Data Science for Public Policy Discussion Series: Influencing Rural Livelihood Switching through Equipment Assets for Agroecosystems to Alleviate Pressure on Resources
The UP CIDS Program on Data Science for Public Policy (DSPP) invites everyone to the seminar Influencing Rural Livelihood Switching through Equipment Assets for Agroecosystems to Alleviate Pressure on Resources on 14 August 2019 (Wednesday), 3:00–5:00 PM, at the UP CIDS Conference Hall, LGF Ang Bahay ng Alumni, UP Diliman, Quezon City.
Equipment provision influences livelihood choice by rural communities since it conditions their capacity to produce goods even with limited labor resources. This study examines how variations in equipment levels for fishing, rice cultivation, and copra farming affect the conditional probabilities of households in a rural Philippine community to adopt different livelihood strategies, particularly, to veer away from fishing and to adopt farming. A household survey profiled diverse income sources alongside available agricultural or fishing equipment. To determine a household’s equipment index and rank its sophistication, the medoid clustering algorithm from data mining was used. Diverse farming equipment was classified into groups according to technology and ownership. Medoid clustering generated five different livelihood profiles comprising agricultural and non-agricultural work. An ensemble of decision trees created from nonparametric random forest regression predicted the conditional probabilities of a household’s livelihood choice depending on equipment levels. Results revealed heterogeneity between the effects of rice and copra equipment—with rice exerting a stronger influence over households to choose farming over fishing. Rice is a potentially greater income earner and typically represents a primary form of livelihood. However, a threshold level of available equipment must be exceeded before households are strongly encouraged to choose rice farming, representing the minimum amount of capital needed to generate sufficient annual income and become a primary form of sustenance. Ultimately, the ideal configuration that will influence households to focus on agriculture is a combination of adequate levels of both rice and copra equipment, since both crops are complementary, addressing the need for agricultural diversification to mitigate various kinds of risk. A greater focus on agriculture would help address chronic food shortages, as well as hopefully alleviate fisheries overexploitation. For this strategy to be effective, however, issues of land ownership, access to irrigation and land degradation must also be addressed.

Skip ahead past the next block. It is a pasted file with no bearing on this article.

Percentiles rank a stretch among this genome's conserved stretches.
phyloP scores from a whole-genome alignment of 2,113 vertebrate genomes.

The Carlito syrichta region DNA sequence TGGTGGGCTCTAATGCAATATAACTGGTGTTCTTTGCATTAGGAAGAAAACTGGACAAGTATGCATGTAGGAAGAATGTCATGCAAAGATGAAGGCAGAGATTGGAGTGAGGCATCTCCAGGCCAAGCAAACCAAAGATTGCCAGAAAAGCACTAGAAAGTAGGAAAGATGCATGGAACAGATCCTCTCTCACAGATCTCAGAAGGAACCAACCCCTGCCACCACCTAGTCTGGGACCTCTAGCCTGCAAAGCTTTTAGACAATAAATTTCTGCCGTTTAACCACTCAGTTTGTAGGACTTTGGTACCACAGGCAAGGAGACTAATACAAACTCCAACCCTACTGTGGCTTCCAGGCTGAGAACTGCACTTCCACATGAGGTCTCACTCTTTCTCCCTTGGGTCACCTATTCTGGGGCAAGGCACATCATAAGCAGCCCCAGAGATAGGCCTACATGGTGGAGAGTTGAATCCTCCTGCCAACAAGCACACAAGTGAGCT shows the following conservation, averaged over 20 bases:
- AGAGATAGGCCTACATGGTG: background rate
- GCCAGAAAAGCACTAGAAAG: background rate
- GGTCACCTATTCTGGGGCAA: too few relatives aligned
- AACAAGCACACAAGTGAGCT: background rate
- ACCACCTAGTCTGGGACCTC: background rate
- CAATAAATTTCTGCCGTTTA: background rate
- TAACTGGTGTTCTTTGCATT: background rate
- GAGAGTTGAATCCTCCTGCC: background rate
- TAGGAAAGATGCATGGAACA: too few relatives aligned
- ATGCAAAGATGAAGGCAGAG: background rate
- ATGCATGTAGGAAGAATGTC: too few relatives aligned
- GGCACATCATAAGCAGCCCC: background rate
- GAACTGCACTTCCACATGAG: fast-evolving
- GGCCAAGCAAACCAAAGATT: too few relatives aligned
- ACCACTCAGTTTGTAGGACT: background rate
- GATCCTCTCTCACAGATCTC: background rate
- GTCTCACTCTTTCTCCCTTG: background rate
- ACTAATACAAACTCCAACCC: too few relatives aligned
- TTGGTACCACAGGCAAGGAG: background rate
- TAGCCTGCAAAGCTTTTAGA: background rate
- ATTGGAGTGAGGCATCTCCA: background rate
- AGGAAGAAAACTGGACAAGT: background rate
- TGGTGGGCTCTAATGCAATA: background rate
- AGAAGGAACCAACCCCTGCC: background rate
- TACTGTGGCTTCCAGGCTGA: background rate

Helen T. Yap, Ph.D. is Professor at the UP Marine Science Institute. She obtained her B.Sc. from
the University of the Philippines Diliman (magna cum laude) and her doctorate from the University of Rostock, German Democratic Republic. Her current interests include coral reef ecology, land use, and complex systems.
David Leonides T. Yap, Ph.D. is Professor at the UP School of Urban and Regional Planning. He
obtained his masters and doctorate degrees from the University of Tsukuba, Japan in 1991 and
1995, respectively. His fields of expertise are land use planning, human settlements development, indigenous communities planning, housing, and planning resilient communities.
Prospero C. Naval, Jr., Ph.D. is Professor and Laboratory Head of the Computer Vision and Machine Intelligence Group at the Department of Computer Science, University of the Philippines Diliman. His research interests center around applications of artificial intelligence to healthcare, environment, and education.
Interested individuals and/or groups may confirm their attendance through email@example.com.